Rainfall intensity (with respect to the rest of the event) that produces 10% to 20% runoff volume play an important role in defining the magnitude of the first flush. Events can demonstrate high magnitude first flush when the rainfall intensity occurring between 10% and 20% of the runoff volume is comparatively high while low rainfall intensities during this period produces low magnitude first flush. For events with first flush, the phenomenon is clearly visible up to 40% of the runoff volume. This contradicts the common definition that first flush only exists, if for example, 80% of the pollutant mass is transported in the first 30% of runoff volume.

First flush behaviour for TN is different compared to TSS and TP. Apart from rainfall characteristics, the composition and the availability of TN on the catchment also play an important role in first flush. The analysis confirmed that events with low rainfall intensity can produce high magnitude first flush for the dissolved fraction of TN, while high rainfall intensity produce low dissolved TN first flush. This is attributed to the source limiting behaviour of dissolved TN wash-off where there is high wash-off during the initial part of a rainfall event irrespective of the intensity. However, for particulate TN, the influence of rainfall intensity on first flush characteristics is similar to TSS and TP. The data analysis also confirmed that first flush can occur as high magnitude first flush, low magnitude first flush or non existence of first flush.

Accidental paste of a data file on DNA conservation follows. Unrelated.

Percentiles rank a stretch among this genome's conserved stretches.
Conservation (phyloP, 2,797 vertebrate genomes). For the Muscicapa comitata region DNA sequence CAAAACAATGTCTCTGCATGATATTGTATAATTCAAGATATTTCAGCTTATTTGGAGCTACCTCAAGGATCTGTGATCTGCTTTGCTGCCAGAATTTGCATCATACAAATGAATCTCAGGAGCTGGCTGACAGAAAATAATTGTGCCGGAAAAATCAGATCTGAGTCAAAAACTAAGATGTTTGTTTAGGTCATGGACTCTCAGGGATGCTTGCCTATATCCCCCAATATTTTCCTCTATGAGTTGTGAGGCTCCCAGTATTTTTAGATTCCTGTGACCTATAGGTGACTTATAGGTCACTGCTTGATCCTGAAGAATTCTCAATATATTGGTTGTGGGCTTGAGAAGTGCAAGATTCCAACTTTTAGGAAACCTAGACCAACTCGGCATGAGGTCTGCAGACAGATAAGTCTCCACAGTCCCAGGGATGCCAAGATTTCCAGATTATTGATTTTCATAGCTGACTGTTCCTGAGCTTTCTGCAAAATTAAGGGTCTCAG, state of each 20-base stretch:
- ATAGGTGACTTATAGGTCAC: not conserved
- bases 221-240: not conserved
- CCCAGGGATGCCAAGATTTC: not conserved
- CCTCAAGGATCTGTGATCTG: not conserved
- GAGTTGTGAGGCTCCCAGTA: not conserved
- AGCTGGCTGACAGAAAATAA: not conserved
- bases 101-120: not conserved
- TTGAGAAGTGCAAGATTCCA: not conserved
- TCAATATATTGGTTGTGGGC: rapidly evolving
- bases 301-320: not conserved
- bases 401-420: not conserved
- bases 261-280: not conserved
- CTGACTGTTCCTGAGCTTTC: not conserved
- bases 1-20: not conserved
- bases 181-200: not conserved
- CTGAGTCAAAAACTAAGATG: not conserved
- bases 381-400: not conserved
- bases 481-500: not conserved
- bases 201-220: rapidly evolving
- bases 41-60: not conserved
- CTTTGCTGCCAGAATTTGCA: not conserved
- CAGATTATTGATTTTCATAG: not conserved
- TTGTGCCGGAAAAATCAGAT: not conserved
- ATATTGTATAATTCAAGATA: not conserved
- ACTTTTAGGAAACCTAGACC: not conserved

Investigation of the influence of catchment characteristics on first flush found that the key factors that influence the phenomenon are the location of the pollutant source, spatial distribution of the pervious and impervious surfaces in the catchment, drainage network layout and slope of the catchment. This confirms that first flush phenomenon cannot be evaluated based on a single or a limited set of parameters as a number of catchment characteristics should be taken into account. Catchments where the pollutant source is located close to the outlet, a high fraction of road surfaces, short travel time to the outlet, with steep slopes can produce high wash-off load during the first 50% of the runoff volume.

Rainfall characteristics have a comparatively dominant impact on the wash-off process compared to the catchment characteristics. In addition, the pollutant characteristics also should be taken into account in designing stormwater treatment systems due to different wash-off behaviour. Analysis outcomes confirmed that there is a high TSS load during the first 20% of the runoff volume followed by TN which can extend up to 30% of the runoff volume. In contrast, high TP load can exist during the initial and at the end part of a rainfall event. This is related to the composition of TP available for the wash-off.

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ID Code: 63811
Item Type: QUT Thesis (PhD)
Supervisor: Goonetilleke, Ashantha & Egodawatta, Prasanna
Keywords: catchment characteristics, first flush, rainfall characteristics, stormwater pollutant processes, stormwater pollution, stormwater quality, stormwater treatment
Divisions: Current > QUT Faculties and Divisions > Science & Engineering Faculty
Institution: Queensland University of Technology
Deposited On: 29 Oct 2013 05:07
Last Modified: 08 Sep 2015 23:32